Released Year:
1. Status Quo2. The Calling3. Helping Hand4. Unknown Strength5. Lightning Strikes6. The Call of the Fear7. Reborn8. Endless Fight9. What Really Matters10. Where Love Grows11. A Great Day to Live12. Prelude to a New World

Gather round, O admirers of all-out power and intricate prog, and witness the glory of the AGE OF ARTEMIS. Having two albums already in their arsenal, the band has brought forth a third in “Monomyth”: a truly staggering record which blows the past two out of the fucking water. Within, you will find an astounding amount variety, detail, and passion.

“Monomyth”“s twelve tracks, as the name suggests, are molded around the steps that a hero takes on his journey to, well, become a hero. Like the journey to heroism, it”s a dynamic adventure. There”s no shortage of life in its proggy breakdowns and instrumentals. There”re hard-hitting experiences in “Where Love Grows” and beautiful, reflective emotion in the acoustic percussiveness of “A Great Day to Live”. And then there”s my favourite track: the eastern influenced discovery of “Unknown Strength” (which has a killer lick before the verses that sounds akin to a JoJo”s Bizarre Adventure opening. Coincidence? Probably.).

There are plenty of things that have been improved upon in the five years since their last album. The first is instantly realized upon the entry of the vocals in “The Calling”: the melody. In AGE OF ARTEMIS‘s former work, the melodies were often lazy and altogether unmemorable. However, such is not even close to the case anymore; both the verses and choruses have been given due care, and the choruses in “Lightning Strikes” and “Helping Hand” (and those kicks underneath? Holy fuck. I can”t get enough of them.) will nearly have you shouting from the rooftops. Another rather important aspect is the fluency of the album. No more do we hear a jumbled mess of too many ideas clashing with each other, but a sophisticated prog album that has managed to put together countless different elements coherently and cooperatively.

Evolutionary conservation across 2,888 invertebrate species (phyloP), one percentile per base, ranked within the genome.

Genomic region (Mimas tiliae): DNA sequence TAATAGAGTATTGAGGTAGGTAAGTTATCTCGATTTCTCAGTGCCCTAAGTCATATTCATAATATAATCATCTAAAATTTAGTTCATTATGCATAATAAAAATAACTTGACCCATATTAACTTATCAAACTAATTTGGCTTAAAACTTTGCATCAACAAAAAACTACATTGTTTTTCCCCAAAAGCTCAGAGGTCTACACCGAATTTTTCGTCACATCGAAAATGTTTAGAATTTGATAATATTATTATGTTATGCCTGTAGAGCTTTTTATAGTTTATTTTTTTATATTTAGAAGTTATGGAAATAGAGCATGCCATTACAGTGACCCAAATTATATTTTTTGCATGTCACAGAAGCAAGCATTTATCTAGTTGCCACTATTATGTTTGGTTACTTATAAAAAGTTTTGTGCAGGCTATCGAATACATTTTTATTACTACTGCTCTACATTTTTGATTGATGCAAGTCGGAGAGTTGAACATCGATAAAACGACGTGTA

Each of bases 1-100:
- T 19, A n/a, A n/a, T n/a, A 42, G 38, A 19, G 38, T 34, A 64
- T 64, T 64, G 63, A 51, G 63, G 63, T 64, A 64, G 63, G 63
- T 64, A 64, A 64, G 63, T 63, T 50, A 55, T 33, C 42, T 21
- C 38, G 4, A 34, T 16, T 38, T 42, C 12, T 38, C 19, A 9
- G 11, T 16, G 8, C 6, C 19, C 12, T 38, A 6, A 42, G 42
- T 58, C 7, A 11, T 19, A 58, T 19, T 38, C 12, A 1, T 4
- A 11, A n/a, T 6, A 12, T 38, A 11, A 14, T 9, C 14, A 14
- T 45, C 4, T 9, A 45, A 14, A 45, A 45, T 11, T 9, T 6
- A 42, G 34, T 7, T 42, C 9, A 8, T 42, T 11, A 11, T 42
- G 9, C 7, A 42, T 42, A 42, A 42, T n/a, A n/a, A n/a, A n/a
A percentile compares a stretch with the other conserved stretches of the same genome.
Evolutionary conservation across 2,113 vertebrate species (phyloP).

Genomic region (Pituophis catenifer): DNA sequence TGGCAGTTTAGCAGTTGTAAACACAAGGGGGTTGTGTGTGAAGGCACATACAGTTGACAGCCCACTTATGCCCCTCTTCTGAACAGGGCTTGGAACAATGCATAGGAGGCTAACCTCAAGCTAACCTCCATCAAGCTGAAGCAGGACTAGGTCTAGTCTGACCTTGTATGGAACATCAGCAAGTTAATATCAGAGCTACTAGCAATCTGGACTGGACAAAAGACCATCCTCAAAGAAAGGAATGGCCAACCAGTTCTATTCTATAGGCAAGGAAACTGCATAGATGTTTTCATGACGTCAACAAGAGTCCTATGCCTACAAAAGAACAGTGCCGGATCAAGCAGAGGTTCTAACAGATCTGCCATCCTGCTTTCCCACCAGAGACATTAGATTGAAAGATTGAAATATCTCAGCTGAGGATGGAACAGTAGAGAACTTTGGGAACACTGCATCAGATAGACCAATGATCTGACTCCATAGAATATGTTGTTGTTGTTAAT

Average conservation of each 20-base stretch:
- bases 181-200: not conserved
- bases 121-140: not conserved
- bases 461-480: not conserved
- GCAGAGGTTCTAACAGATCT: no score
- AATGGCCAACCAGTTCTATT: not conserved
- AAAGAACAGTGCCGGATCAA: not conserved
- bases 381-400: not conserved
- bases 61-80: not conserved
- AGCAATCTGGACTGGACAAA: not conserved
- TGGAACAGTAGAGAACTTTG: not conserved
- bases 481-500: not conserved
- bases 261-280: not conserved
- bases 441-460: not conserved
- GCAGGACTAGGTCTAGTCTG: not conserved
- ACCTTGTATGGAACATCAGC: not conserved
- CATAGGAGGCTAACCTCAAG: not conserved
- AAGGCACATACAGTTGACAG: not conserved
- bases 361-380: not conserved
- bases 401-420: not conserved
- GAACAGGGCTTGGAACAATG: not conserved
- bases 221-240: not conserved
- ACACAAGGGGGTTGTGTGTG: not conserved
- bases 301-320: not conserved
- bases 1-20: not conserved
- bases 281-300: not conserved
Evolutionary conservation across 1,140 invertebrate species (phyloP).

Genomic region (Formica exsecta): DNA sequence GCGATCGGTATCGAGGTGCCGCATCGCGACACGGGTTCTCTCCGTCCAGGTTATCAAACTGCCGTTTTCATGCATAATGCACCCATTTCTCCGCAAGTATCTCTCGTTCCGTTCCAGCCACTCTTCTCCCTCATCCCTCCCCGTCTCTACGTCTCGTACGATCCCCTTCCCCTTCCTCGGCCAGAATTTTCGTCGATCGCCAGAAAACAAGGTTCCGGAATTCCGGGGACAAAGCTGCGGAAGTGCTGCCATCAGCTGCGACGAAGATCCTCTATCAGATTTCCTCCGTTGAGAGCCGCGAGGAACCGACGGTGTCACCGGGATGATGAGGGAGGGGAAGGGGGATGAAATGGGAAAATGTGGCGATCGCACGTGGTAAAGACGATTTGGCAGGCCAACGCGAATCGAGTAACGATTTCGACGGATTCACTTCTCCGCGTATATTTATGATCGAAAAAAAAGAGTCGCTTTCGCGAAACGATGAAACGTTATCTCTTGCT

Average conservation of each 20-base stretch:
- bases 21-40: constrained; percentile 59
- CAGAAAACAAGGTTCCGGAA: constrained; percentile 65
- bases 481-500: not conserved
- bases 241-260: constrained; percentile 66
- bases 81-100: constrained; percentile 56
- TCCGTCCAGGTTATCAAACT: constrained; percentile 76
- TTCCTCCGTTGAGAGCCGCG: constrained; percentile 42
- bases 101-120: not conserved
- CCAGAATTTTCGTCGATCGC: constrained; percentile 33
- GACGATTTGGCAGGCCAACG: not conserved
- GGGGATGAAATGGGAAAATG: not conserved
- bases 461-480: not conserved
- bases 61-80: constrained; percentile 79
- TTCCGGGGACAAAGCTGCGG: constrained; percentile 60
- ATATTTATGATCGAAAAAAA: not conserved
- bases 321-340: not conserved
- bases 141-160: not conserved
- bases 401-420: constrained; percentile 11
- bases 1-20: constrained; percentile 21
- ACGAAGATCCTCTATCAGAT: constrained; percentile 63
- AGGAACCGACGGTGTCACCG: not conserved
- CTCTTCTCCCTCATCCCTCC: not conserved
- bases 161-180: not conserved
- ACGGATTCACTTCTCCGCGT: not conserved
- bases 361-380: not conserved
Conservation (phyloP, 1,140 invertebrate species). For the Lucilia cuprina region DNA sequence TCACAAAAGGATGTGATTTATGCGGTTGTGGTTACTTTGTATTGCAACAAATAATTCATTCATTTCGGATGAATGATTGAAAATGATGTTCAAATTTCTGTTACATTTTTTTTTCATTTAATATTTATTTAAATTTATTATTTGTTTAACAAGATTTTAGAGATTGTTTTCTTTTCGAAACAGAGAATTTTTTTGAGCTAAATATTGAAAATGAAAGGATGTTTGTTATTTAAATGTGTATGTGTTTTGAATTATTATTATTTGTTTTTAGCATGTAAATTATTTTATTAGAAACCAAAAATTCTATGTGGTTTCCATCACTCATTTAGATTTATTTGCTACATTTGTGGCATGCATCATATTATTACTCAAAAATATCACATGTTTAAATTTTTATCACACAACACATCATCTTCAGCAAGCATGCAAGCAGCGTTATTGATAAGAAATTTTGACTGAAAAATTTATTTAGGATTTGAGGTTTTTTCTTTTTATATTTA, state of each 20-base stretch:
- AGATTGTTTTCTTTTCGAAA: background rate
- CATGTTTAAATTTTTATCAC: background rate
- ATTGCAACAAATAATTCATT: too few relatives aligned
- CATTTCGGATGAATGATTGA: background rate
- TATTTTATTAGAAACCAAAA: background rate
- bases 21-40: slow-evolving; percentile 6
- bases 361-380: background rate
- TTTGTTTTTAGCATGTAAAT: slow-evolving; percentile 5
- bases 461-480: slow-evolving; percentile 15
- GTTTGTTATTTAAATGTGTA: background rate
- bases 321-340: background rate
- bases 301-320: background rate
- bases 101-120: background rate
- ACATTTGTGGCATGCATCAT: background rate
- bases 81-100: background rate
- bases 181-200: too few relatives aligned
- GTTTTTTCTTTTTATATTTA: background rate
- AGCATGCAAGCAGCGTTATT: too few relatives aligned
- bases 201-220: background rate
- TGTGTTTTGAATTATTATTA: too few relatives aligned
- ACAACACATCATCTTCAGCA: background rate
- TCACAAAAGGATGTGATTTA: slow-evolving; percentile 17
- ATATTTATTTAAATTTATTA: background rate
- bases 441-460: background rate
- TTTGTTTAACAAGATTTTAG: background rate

On a bit of a side note, one thing that caught me off guard was the fact that the song “Endless Fight” and some of the synth arpeggios in the backgrounds (like in “The Calling”) are blatantly MUSE-sounding, specifically “Origins of Symmetry”-sounding. Once I heard “Endless Fight” and went to give the album a couple more listens, these similarities became more and more apparent. It”s not really a good or a bad thing, just something that caught my attention.

Aside from the fully matured songwriting and execution, the bandmates bleed some seriously terrifying skill. This the first album to feature Pedro Campus (HANGAR, ex-SOULSPELL (live)) as the band”s vocalist and he absolutely owns it. He”s charismatic and displays impressive versatility, from his lower, raspy vocals to the soaring brilliance that takes the stage for most of the choruses. The guitars produce sick riffs and shredding solos to match the majesty of the vocals, and Giovanni Sena (who also produced the album) chugs away the basslines and actually creates something distinct from the rhythm guitars. My favourite, though, is the kickass Ricardo Linnasi: the band”s rampant rhythm rider. Its boom boss. Its denizen of the drums. There”s not a single time when he”s not doing something cool, and he”ll hit you with a bouncy groove when you least expect it. I”d give examples, but I”d just end up doing a track-by-track of the drums.

If you aren’t sold on the rich melodies or the steady upbeat feel, the perfect execution of power prog will win you over. The synth and key parts fill out the background and are never overused. It’s my own not-so-humble opinion that “Monomyth” is amazing, and you”d be hard-pressed not to like something.

Originally written by Kane for

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Kane’s love of metal is only matched by his love of his dog. When he’s not busy headbanging, slaying beasts, or pumping iron, he enjoys embarking upon quests with his noble canine companion.

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